Internal mobility is a critical component of an organization’s talent strategy. And one way practitioners are increasingly enabling internal mobility in their organizations is through the internal talent marketplace (ITM). An ITM—usually hosted on a technology-enabled platform—uses AI to connect employees with organizational opportunities, such as full-time roles, projects, and short-term assignments, to name a few. As organizations unlock the potential of their ITM, this 16-page paper offers suggestions for thinking through various ITM components, such as the business case, examples of ROI, challenges in implementation, and guidance on how to gain momentum. For instance, Figure 1 on page 4 shows examples of metrics that can be used for gauging progress in ITM initiatives, such as: 1) Awareness and usage (e.g., # of employees and managers who used the ITM, # of roles and tasks recruited internally vs. externally), 2) Experience and advocacy (e.g., net promoter score (after using, to what extent would users use it again, or to what extent would they recommend it to someone else), 3) Business benefits (e.g., # of employees upskilled, hours of productivity gained, talent acquisition cost savings, etc.). Page 8 begins a section on gaining momentum with your ITM efforts, such as starting with one “use case” versus trying to tackle too many simultaneously. As a bonus, I am resharing these six additional articles and resources for enabling internal mobility in an organization.

In a recent issue of Talent Edge Weekly, I shared an article by Allan Church on identifying and assessing leadership potential. The article pointed to a strong body of research showing there are three critical dimensions on which leadership potential criteria are based: 1) Foundational (personality characteristics future leaders must have, derailers to avoid, and “smarts” needed), 2) Growth (indicators of learning orientation, capability for growth, and the drive and energy required at more senior levels), and 3) Career (standard leadership competencies and key functional skills required at higher levels of leadership). As organizations look to develop those with leadership potential, this HBR article shares findings from a research study on the leadership challenges and development opportunities facing high-potential employees. Based on an analysis of over 3,000 applications to Harvard Business School’s High Potentials Leadership Program over a nearly 20-year period, the findings show that high-potentials identified five consistent leadership challengesleading teams, leading change, leadership style, leadership style, leading at scale, and driving business results. The sponsors of these high potentials identified six areas of developmentstrategic management, emotional intelligence, communication, leading at scale, leading teams, and relationship management. The collective insights from this study can help inform strategies for accelerating the development of an organization’s future leaders.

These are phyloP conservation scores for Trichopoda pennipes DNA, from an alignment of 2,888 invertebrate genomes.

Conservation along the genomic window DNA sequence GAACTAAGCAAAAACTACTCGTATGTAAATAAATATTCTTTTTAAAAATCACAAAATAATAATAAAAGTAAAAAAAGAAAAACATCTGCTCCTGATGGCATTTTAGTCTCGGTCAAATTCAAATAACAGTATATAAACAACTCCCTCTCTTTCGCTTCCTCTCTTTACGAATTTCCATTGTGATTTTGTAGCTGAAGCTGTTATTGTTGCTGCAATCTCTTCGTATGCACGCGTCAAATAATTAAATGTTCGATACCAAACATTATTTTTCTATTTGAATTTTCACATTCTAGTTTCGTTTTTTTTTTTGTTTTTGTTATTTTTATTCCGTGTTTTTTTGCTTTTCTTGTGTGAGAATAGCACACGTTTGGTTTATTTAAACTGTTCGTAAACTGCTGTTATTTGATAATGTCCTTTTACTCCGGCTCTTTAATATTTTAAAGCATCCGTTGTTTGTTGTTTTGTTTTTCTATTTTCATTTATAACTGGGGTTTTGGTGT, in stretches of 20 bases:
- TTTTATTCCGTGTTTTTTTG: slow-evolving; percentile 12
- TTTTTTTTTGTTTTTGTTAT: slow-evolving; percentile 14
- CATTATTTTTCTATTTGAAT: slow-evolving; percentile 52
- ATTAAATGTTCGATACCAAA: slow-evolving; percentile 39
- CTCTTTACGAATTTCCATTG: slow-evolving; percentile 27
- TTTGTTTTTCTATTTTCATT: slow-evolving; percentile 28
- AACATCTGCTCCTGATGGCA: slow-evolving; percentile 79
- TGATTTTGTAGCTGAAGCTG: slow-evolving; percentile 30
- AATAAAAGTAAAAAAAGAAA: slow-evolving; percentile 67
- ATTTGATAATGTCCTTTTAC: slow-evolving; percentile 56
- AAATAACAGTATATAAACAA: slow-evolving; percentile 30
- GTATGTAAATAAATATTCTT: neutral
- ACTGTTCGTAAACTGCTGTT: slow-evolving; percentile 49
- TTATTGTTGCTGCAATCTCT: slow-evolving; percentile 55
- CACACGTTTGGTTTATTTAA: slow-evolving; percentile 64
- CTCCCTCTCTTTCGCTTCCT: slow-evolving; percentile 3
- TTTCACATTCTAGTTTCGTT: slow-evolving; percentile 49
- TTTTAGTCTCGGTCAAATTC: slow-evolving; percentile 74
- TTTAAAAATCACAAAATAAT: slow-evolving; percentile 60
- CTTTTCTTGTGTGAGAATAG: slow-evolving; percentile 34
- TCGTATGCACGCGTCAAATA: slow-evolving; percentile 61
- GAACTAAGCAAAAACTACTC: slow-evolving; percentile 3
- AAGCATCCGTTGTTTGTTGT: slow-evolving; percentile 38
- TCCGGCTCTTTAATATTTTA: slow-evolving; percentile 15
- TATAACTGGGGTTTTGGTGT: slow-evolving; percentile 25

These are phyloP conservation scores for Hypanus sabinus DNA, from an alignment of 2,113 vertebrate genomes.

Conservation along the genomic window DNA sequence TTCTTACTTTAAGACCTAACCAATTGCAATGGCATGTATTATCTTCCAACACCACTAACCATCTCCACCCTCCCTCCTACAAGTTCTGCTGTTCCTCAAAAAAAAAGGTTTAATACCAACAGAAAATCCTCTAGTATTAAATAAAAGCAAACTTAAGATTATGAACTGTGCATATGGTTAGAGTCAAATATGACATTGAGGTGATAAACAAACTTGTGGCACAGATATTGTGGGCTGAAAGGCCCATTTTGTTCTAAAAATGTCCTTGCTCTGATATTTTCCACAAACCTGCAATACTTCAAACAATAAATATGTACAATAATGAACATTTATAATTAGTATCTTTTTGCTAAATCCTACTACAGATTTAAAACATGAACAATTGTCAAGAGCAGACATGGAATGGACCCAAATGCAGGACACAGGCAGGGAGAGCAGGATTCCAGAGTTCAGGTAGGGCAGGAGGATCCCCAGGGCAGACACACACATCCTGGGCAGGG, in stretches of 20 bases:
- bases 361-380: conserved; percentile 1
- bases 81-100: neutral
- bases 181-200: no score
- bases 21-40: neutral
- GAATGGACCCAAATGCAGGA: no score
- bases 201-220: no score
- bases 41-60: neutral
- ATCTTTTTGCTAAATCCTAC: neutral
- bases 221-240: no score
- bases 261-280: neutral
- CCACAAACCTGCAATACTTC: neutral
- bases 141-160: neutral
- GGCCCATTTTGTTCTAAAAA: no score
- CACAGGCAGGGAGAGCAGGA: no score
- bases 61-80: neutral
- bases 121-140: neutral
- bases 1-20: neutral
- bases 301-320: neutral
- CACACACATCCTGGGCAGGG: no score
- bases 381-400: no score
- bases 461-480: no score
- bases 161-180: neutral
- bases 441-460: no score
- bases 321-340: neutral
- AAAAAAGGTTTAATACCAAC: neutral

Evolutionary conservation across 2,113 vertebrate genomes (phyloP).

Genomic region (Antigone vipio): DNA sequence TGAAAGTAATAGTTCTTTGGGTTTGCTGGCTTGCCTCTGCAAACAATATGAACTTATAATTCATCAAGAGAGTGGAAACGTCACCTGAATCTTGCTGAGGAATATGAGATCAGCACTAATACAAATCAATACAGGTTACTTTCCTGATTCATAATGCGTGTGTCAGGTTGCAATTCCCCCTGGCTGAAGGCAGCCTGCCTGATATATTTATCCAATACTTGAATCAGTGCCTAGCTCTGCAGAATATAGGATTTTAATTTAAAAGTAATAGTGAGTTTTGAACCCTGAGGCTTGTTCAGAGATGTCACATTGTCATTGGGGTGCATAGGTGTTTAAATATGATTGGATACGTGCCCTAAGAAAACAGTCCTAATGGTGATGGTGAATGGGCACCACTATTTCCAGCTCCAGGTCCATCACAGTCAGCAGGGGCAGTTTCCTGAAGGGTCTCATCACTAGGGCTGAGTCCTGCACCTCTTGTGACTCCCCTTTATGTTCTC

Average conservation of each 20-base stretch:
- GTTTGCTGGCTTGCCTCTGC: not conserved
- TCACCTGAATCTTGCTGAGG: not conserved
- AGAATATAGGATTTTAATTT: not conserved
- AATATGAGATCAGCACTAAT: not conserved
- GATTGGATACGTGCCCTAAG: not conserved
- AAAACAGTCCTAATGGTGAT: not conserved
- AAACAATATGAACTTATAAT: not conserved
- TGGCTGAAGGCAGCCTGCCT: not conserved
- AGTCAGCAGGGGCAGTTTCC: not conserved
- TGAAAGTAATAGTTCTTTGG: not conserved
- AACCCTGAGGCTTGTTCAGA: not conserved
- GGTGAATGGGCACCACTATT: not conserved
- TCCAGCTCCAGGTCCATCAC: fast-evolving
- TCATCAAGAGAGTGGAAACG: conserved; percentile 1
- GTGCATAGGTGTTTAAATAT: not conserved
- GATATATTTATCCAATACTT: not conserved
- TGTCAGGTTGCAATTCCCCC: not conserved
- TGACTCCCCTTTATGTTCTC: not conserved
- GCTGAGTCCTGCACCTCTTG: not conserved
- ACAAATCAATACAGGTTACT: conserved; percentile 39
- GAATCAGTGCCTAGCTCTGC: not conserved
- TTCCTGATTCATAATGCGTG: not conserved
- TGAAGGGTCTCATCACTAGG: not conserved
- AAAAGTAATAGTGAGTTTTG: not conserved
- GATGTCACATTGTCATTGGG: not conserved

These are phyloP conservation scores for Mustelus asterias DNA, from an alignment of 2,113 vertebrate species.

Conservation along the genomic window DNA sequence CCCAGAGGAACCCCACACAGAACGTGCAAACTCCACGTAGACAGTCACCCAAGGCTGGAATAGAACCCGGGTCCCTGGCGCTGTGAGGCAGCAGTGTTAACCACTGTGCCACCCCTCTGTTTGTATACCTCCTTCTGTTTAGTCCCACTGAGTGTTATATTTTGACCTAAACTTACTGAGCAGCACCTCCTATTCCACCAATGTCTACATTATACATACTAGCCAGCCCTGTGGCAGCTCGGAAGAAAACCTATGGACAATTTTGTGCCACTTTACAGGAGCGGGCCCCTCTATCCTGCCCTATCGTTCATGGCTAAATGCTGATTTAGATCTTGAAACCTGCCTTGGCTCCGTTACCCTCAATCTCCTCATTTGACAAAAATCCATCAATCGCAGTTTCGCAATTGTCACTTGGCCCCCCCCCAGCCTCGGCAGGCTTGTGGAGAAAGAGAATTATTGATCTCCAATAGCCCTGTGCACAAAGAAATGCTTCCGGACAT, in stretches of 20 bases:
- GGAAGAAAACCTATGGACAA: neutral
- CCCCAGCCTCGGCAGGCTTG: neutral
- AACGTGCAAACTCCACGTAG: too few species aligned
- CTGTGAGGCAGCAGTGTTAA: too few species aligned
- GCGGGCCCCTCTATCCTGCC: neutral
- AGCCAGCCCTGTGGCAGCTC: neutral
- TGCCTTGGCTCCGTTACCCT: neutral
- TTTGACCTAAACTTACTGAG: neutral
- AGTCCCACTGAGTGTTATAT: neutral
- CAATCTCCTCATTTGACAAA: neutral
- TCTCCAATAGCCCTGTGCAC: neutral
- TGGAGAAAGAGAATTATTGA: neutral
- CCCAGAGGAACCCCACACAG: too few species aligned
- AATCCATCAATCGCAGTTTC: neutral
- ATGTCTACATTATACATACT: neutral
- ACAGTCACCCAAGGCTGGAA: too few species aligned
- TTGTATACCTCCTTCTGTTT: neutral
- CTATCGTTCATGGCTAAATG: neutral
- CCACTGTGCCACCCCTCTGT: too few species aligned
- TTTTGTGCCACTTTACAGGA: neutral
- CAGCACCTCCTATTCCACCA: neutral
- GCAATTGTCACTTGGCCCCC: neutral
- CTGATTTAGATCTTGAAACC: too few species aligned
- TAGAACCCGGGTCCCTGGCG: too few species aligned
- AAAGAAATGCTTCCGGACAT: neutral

This new report provides insights into the practices organizations use (and don't use) today in performance management. The practices are organized into 5 sections: goal setting, coaching and feedback, reviewing, training, and technology. You can also view this post on LinkedIn and share it with your network!


As part of CHROs on the Go a digital platform subscription that provides the easiest, fastest, and most convenient way to stay informed about hires, promotions, and resignations in the Chief Human Resources Officer role18 new CHRO announcements were posted on the platform last week.

This week’s CHRO highlight is:

  • Kohl’s (WISCONSIN) [NYSE: KSS]—the American department store retail chain— has promoted Mary Steinmetz to Chief People Officer. Steinmetz has been employed by Kohl's since 2009 and has held positions such as HR Manager, HR Director, VP of HR, and was most recently the SVP of HR. Prior to Kohl's, Ms. Steinmetz held various HR roles with Target. Steinmetz succeeds Marc Chini, who announced last week that he would be retiring from his post.

Do you want to join hundreds of others getting the EDGE each week in knowing which CHROs are being hired, promoted, and resigning? If so:

Currently, there are +2000 CHROs announcements on CHROs on the Go, with an average of 25 new announcements added each week!

If you are already a member of CHROs on the Go, you can log in to access all announcements and site functionality.

Click the link or table below to see the latest updates from a segment of organizations that have announced job cuts and layoffs since the start of 2023. Recruiters, search firms, and hiring managers can use this resource to identify opportunities for recruiting talent from organizations affected by layoffs. A few firms that announced job cuts this past week are Hulu and Lending Tree.



Highlights a previously shared Talent Edge Weekly resource that received many views and engagement!

This in-depth article provides several ideas for organizations to leverage as they find ways to operationalize skills-based talent practices.

If so, you can check out issue #169, which includes 16 of the most popular resources from March. Topics include HR effectiveness, performance management, recruiting, skills, employee wellbeing, contingent workforce, and more!


Partial View of Recommendations. Click Image to See All Books


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brianheger.com provides free access to +1,000 curated articles, research reports, podcasts, etc. that help practitioners drive better business results through strategic human resources and talent management.

CHROS on the Go is a subscription that provides the easiest and most convenient way to stay informed about Chief Human Resources Officer hires, promotions, and resignations in organizations of all sizes and industries.

Talent Edge Weekly is a free weekly newsletter that brings together the best talent and strategic human resources insights from various sources. It is published every Sunday at 6PM EST.